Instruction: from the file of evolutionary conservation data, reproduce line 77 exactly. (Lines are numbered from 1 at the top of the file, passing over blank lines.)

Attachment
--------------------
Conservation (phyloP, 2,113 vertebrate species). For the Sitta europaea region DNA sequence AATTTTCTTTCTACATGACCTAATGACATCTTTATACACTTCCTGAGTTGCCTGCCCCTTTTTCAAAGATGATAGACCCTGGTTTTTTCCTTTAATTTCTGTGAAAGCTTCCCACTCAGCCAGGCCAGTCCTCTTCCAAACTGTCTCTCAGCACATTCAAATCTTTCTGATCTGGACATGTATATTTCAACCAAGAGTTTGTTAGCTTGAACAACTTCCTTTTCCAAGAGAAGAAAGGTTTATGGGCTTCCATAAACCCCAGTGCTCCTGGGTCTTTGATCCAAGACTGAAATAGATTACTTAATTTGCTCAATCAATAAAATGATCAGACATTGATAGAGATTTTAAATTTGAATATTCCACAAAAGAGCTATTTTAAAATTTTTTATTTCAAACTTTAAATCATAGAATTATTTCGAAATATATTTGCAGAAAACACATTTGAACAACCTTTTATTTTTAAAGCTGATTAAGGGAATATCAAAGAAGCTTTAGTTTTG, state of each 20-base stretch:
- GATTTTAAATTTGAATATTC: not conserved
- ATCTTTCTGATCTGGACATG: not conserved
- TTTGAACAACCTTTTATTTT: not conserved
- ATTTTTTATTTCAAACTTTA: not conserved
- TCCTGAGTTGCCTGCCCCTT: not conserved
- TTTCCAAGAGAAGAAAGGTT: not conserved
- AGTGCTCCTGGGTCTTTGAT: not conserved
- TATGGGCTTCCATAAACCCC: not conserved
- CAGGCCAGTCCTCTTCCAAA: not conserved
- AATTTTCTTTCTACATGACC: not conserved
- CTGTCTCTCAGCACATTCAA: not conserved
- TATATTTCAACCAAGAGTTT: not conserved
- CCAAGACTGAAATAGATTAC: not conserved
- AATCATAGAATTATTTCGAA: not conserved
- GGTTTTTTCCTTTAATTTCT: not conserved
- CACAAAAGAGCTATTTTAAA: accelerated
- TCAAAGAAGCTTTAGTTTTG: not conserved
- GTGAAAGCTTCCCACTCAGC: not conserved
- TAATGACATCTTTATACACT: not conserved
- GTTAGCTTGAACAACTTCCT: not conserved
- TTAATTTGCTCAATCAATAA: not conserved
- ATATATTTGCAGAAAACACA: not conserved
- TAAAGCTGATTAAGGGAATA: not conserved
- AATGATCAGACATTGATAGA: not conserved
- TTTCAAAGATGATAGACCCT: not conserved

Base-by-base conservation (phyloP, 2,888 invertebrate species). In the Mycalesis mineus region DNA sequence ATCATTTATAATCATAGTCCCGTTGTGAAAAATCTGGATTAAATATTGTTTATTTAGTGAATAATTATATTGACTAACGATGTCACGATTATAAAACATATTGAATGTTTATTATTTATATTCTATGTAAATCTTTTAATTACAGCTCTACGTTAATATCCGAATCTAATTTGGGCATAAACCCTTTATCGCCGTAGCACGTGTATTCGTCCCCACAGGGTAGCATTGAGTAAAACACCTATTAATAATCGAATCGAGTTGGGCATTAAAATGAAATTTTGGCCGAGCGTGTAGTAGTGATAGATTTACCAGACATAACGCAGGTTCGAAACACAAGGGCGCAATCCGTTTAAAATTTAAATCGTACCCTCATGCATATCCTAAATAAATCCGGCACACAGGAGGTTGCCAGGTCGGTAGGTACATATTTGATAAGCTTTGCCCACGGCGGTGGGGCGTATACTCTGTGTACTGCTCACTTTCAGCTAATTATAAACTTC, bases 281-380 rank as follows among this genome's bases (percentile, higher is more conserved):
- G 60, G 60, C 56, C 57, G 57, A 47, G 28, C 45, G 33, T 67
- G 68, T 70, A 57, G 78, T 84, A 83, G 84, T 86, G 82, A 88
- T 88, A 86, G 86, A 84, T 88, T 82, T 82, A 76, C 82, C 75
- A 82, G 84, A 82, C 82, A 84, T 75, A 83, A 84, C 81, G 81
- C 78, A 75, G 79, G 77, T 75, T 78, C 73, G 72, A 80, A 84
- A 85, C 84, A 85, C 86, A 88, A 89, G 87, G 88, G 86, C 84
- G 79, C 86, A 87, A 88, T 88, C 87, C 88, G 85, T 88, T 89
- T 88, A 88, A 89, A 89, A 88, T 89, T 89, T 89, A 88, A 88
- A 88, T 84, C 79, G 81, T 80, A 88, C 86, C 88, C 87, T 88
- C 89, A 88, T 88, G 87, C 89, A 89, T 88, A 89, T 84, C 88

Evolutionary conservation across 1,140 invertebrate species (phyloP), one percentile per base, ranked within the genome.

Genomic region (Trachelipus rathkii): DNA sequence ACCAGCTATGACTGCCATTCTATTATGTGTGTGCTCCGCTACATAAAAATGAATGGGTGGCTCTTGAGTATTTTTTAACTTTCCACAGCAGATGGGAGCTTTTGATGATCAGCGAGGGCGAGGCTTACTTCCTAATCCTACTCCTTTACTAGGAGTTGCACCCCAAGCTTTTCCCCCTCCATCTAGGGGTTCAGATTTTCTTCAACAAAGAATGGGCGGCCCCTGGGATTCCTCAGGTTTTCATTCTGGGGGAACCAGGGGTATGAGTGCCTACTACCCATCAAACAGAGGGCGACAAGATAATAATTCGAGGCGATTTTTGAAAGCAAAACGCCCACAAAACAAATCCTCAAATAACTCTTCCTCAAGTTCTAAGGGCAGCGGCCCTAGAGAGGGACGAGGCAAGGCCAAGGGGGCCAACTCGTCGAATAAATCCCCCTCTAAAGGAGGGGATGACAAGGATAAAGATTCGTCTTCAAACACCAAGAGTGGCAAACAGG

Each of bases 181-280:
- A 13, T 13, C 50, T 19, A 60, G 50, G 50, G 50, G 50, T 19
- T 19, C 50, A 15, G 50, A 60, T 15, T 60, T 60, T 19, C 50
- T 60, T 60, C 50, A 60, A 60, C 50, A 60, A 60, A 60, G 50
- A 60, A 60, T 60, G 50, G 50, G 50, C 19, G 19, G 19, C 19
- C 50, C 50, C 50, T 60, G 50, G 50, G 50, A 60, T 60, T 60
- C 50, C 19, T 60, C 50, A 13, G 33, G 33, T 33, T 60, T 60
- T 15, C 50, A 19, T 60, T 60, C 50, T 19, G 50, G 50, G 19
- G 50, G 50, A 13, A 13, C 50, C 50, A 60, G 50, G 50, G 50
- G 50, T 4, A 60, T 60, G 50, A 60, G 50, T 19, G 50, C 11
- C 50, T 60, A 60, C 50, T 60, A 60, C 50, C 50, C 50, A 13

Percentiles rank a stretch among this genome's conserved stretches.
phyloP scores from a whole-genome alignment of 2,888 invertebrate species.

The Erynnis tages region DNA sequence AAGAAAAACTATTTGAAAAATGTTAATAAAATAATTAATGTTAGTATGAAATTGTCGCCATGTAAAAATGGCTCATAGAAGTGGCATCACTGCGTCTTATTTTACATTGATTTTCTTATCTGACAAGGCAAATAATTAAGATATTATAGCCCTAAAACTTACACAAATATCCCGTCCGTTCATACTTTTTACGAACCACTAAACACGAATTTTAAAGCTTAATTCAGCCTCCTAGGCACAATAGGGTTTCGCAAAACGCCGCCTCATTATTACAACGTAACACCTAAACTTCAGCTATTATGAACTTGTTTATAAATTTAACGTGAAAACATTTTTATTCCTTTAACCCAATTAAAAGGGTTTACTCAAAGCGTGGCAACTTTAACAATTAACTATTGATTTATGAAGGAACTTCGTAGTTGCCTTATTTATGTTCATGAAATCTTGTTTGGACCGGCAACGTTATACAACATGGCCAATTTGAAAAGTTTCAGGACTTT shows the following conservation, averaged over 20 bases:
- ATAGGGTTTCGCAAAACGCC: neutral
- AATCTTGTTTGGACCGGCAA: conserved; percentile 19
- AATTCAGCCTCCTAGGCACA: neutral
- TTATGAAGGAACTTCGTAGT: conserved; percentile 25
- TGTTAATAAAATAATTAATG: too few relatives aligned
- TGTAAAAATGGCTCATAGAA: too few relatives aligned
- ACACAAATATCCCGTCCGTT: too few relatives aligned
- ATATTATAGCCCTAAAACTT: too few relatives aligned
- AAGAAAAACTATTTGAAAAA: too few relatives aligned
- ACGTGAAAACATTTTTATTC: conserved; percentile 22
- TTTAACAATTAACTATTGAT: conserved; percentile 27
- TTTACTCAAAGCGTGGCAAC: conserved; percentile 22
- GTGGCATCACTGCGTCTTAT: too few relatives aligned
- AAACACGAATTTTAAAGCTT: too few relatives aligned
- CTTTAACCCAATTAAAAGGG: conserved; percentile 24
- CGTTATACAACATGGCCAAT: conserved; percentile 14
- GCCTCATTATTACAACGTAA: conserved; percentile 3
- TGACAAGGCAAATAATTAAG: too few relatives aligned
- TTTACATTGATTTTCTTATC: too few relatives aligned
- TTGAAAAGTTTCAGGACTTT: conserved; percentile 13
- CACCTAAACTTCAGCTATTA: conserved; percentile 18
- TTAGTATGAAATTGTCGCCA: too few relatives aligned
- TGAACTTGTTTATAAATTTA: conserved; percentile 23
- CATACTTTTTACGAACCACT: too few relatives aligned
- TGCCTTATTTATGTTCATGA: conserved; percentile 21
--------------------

- CATACTTTTTACGAACCACT: too few relatives aligned